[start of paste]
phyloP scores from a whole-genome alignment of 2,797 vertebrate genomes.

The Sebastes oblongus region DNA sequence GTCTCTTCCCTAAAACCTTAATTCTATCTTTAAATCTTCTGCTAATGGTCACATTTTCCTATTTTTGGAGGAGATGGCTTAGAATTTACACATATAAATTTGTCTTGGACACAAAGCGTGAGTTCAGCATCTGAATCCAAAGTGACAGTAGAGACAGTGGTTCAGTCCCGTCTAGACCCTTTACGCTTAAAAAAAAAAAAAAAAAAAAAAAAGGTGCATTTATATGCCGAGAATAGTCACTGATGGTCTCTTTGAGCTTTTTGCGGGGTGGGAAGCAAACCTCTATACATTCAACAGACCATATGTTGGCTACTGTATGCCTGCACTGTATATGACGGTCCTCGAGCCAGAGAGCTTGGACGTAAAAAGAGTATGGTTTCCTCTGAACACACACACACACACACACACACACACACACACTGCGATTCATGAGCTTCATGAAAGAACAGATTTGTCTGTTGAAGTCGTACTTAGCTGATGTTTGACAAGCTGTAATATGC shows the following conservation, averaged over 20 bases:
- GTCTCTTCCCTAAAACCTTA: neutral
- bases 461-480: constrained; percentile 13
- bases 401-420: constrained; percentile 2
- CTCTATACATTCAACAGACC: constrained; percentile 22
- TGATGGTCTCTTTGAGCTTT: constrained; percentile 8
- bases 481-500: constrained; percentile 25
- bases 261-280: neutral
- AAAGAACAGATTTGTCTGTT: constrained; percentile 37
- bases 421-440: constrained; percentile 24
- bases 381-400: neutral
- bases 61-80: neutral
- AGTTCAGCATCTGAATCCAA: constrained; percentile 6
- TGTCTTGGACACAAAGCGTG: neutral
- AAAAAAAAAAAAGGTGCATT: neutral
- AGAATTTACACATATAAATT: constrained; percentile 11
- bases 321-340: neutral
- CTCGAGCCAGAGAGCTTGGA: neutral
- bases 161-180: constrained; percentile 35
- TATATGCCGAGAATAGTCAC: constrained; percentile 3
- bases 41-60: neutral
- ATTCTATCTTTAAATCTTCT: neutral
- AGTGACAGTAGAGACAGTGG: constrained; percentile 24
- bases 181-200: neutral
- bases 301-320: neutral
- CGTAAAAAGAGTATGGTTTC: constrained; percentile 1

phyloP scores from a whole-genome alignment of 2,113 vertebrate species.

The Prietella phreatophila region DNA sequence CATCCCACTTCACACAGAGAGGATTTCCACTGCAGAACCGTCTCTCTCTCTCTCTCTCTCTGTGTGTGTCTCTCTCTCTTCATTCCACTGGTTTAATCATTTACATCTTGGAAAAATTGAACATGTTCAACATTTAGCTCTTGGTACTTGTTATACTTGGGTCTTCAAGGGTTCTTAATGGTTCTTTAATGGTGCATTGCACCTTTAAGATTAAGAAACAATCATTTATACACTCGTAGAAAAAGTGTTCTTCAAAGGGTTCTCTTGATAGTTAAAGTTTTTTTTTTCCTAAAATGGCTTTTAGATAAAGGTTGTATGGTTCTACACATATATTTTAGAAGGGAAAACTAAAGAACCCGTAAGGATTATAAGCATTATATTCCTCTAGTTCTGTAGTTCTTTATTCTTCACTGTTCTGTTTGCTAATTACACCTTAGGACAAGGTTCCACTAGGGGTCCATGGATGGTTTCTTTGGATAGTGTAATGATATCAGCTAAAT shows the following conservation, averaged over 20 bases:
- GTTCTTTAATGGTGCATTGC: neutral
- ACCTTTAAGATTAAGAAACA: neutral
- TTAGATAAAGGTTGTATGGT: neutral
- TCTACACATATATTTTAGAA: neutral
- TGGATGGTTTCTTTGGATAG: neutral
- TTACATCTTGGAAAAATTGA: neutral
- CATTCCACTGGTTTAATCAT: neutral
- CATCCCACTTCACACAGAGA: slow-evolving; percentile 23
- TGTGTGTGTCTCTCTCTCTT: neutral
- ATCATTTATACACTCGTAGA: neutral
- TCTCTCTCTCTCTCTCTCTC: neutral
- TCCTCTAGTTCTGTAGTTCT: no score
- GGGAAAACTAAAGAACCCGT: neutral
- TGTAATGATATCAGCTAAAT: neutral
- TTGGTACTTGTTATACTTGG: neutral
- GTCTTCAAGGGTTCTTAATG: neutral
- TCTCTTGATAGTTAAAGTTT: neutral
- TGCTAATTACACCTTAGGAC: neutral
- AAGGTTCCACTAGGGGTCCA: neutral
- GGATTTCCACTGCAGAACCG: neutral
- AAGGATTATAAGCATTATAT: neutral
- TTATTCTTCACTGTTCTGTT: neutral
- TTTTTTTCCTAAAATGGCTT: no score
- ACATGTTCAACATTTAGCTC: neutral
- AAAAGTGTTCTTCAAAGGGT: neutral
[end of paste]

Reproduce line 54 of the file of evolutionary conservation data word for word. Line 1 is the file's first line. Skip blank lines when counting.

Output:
- AAAAGTGTTCTTCAAAGGGT: neutral